Using this apparatus, white Gore-tex PTFE film transmitted 22.6 percent of the available light. It was further found that by application of suitable black pigmentation to one side of the Gore-tex PTFE film in such a manner as not to interfere materially with its moisture vapor transmission properties, it was possible to reduce the percent of available light transmitted to a small but detectable value of 0.3 percent. Each of the plies 1 and 3, when tested separately in a similar manner, transmitted a relatively small but detectable percentage of the impinging light. Nomex fabrics of darker colors transmitted less light than those of lighter colors.
It was further discovered that, upon the fabrication of the composite described in the above example, wherein one side of the Gore-tex PTFE film was pigmented black and the Nomex fabric 1 was of a dark green color, the percent of available light transmitted was reduced to a level that was substantially undetectable, rendering the fabric of substantially zero translucence. This desirable result appeared to depend upon the concurrence of pigmentation on both the PTFE film 2 and the woven outer layer 1, as well as upon the tightness of the weave in the layer 1.
This same exemplary composite fabric was also tested for flammability resistance, measured by vertical flammability tests made in compliance with Federal Test Standard No. 191, Method 5903.2 and the CPAI 84. These methods are essentially the same and are commonly used for tent materials. The following data were obtained in vertical flammability tests by these methods on four specimens of the exemplary fabric described above.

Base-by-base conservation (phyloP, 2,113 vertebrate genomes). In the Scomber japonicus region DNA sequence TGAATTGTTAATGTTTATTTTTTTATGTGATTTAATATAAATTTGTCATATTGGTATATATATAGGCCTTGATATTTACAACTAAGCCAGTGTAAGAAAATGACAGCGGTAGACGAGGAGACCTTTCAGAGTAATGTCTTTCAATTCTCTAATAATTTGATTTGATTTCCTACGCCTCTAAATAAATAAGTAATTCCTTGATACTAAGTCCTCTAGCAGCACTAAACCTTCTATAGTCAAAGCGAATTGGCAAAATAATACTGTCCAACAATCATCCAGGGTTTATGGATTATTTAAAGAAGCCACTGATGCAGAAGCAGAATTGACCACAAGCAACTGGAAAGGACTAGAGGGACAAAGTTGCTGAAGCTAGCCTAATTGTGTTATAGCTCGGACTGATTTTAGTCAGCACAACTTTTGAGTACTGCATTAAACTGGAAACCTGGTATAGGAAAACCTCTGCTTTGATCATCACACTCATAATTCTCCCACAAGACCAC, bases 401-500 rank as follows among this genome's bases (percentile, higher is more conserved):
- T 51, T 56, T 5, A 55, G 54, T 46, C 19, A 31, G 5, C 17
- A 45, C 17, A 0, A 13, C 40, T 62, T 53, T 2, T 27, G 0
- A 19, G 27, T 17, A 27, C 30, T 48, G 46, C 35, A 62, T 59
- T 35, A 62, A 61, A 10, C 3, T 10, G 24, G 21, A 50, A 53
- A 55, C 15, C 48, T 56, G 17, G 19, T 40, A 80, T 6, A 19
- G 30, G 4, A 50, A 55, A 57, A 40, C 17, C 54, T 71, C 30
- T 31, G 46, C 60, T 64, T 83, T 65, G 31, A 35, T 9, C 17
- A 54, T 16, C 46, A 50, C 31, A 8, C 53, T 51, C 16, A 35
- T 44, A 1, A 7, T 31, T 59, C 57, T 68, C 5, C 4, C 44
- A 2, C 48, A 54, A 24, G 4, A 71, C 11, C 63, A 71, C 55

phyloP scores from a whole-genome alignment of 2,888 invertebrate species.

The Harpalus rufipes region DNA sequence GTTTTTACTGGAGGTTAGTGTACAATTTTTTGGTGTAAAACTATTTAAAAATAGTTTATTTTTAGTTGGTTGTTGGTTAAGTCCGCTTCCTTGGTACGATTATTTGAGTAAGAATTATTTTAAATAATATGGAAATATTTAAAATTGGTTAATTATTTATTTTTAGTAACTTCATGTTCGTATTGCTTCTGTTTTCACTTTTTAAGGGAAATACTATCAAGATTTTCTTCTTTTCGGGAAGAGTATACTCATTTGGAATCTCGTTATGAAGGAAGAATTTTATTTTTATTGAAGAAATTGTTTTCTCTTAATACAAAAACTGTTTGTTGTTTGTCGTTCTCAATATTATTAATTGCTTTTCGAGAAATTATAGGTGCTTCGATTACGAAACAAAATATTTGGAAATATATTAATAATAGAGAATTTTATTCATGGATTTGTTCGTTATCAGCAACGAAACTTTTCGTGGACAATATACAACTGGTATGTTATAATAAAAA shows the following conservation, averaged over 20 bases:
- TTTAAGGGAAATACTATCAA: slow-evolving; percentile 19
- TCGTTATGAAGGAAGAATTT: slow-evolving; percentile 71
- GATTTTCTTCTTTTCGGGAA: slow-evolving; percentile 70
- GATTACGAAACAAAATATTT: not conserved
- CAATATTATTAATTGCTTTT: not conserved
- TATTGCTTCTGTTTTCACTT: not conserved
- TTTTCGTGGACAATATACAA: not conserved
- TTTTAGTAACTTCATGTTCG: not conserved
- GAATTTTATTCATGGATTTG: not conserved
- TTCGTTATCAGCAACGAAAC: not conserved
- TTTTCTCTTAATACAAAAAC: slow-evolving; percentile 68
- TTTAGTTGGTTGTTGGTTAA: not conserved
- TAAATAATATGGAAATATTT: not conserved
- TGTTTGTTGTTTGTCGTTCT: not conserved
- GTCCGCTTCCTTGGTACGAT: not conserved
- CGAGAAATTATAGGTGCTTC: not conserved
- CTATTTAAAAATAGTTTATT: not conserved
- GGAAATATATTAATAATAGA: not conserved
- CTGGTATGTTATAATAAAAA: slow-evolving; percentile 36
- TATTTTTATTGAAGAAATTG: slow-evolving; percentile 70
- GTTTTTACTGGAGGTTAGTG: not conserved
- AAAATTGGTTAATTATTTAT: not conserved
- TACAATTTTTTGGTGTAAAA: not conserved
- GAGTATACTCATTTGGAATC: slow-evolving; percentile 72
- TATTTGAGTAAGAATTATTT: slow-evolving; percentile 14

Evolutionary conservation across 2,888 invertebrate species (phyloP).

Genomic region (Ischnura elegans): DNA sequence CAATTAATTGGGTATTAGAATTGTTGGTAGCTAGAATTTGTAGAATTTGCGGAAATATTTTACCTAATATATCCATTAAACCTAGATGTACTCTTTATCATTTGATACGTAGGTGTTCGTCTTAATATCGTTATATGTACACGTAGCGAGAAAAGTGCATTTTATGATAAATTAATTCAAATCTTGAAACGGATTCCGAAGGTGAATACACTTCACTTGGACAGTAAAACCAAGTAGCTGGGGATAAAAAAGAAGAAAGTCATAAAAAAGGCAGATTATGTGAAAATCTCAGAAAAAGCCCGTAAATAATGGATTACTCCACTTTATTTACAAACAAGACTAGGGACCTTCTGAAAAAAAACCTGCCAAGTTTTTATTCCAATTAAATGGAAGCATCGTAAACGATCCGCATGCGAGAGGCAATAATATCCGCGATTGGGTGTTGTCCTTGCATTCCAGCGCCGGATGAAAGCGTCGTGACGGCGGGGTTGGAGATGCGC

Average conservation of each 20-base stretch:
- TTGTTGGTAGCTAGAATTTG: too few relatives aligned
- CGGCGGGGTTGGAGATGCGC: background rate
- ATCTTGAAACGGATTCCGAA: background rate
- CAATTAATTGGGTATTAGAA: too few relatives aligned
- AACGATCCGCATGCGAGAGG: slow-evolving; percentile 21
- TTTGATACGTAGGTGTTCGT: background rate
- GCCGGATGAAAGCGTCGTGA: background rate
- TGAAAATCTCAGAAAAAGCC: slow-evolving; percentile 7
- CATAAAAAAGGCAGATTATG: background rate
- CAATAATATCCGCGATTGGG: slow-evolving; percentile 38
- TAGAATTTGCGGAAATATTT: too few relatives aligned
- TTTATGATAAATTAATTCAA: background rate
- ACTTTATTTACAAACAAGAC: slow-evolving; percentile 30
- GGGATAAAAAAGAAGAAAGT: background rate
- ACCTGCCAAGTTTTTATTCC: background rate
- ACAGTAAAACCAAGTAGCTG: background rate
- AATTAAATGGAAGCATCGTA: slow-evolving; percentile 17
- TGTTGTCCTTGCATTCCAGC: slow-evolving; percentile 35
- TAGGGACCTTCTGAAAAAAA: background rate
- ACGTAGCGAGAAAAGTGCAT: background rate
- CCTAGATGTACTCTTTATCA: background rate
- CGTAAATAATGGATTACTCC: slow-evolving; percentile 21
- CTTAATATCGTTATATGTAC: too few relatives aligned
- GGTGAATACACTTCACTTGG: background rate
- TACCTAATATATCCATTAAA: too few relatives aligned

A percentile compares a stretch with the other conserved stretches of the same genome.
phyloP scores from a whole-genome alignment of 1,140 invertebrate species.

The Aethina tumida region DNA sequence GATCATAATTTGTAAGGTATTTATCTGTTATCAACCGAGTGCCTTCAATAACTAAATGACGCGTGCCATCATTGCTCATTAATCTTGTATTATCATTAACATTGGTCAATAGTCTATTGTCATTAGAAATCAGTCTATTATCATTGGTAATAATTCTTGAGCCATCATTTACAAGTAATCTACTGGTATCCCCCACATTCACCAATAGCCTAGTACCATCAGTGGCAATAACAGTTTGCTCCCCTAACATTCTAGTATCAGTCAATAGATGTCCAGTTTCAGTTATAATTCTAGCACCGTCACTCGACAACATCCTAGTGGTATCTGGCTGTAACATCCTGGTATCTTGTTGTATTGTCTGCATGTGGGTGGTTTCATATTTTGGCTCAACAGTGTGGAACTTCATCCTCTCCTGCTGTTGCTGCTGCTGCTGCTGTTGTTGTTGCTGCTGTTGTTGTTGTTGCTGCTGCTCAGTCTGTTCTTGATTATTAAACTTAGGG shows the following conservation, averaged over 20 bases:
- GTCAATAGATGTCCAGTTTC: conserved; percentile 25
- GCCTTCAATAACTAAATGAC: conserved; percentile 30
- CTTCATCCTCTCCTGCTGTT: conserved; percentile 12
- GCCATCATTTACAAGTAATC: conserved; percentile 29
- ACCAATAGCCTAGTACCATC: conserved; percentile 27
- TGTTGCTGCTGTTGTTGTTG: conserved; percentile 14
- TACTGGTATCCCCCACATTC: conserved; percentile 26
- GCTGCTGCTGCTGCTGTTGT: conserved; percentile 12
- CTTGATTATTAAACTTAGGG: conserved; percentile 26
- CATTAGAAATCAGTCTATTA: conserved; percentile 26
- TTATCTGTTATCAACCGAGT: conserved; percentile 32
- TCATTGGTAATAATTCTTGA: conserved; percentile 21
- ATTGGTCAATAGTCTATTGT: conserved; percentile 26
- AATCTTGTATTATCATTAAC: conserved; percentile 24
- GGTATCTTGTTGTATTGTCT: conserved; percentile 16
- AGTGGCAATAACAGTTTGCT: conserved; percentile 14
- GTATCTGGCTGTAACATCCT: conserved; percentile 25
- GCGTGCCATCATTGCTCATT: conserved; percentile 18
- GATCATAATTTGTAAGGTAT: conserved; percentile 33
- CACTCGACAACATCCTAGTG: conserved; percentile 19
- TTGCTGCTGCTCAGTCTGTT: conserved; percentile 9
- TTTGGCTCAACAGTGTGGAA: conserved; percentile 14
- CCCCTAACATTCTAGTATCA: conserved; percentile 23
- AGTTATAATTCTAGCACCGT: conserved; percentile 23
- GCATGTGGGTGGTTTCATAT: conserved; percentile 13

______________________________________Specimen Orientation After-Flame Time Char Length(Warp or Fill Vertical) (Seconds) (Inches)______________________________________Warp 0 1.3Warp 0 0.9Fill 0 0.8Fill 0 0.9______________________________________
The CPAI 84 tent wall and top flammability acceptance criteria allow the following maximum values for tent material in the weight range of the subject invention, with the stipulation that a specimen type that exceeds any one of these limits is not acceptable:
1. After-flame time (period in which a specimen continues to flame after removal of flame source) of 4.0 seconds for any individual specimen.
2. Average after-flame time for all specimens of 2.0 seconds.
3. Char length of 10.0 inches for any individual specimen.
4. Average char length for all specimens of 7.5 inches. In terms of these criteria, the data shown for the preferred embodiment indicate a high level of flammability resistance.
The flammability resistance of each ply of the exemplary fabric was similarly and separately evaluated and it was shown that pigmentation of the PTFE film significantly reduced its relatively good flammability resistance. As shown in the above data, this did not hinder the fabrication of a highly flame-resistant composite.
The FIGURE depicts a preferred embodiment of the improved composite fabric of this invention, in schematic exploded form for purposes of explanation.